Recognizing the entity-centricity (e.g., customer, product) challenge and the resulting inability to transform the business from an account-centric to an entity-centric model, organizations first developed a variety of solutions that attempted to help move the organizations into the new entity-centric world. Although in general these solutions added some incremental value, many of them were deployed in the constraints of the existing lines of business, and very few were built with a true enterprise-wide focus in mind. Nevertheless, these solutions and attempts to achieve entity centricity have helped define MDM in general and CDI and PIM in particular to become a real enabler of such business model transformations. Therefore, we need to understand what has been done prior to the emergence of MDM, and what, if any, portions of the existing solutions can and should be leveraged in implementing MDM. The good news is that many of these solutions are not data-domain specific and can be viewed as foundational technologies for MDM in general.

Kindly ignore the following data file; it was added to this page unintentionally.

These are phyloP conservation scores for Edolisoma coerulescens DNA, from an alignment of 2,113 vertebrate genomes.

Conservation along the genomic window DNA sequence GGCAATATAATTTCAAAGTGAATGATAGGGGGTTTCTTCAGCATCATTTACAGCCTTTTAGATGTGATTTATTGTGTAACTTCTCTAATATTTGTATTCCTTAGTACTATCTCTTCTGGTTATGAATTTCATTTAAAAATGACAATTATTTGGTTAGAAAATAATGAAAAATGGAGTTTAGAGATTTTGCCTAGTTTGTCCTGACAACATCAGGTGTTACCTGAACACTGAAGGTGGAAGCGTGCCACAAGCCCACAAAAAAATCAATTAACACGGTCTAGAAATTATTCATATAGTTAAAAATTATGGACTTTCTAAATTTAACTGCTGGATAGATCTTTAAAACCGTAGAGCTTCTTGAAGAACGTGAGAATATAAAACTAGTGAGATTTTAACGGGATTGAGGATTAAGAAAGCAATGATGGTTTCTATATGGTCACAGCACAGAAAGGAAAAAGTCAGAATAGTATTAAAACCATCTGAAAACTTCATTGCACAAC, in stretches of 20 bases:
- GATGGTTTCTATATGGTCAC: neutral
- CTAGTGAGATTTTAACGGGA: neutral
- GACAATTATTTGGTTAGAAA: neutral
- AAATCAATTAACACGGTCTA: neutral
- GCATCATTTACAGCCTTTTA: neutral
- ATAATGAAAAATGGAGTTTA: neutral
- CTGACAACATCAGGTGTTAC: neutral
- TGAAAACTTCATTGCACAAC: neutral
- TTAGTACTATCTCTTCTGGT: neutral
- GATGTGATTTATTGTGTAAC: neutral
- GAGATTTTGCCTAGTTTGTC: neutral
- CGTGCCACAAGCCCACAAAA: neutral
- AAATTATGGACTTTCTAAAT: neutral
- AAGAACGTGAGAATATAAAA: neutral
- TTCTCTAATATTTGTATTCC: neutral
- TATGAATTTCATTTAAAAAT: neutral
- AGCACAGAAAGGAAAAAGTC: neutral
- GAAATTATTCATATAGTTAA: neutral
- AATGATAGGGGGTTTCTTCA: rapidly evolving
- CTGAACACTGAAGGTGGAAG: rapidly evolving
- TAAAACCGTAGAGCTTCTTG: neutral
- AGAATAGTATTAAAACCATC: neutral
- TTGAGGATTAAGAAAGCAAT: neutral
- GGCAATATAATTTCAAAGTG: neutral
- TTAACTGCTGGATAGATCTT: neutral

These solutions include but are not limited to Customer Information File (CIF); Extract, Transform, and Load technologies (ETL); Enterprise Data Warehouse (EDW); an operational data store (ODS); data quality (DQ) technologies; Enterprise Information Integration (EII); Customer Relationship Management (CRM) systems; and Product Master environments, to name just a few. Although some of these solutions and technologies were discussed briefly in Chapter 1, we want to offer a slightly deeper and more architecture-focused review of them, with a view toward their suitability to act as components of a Master Data Management platform.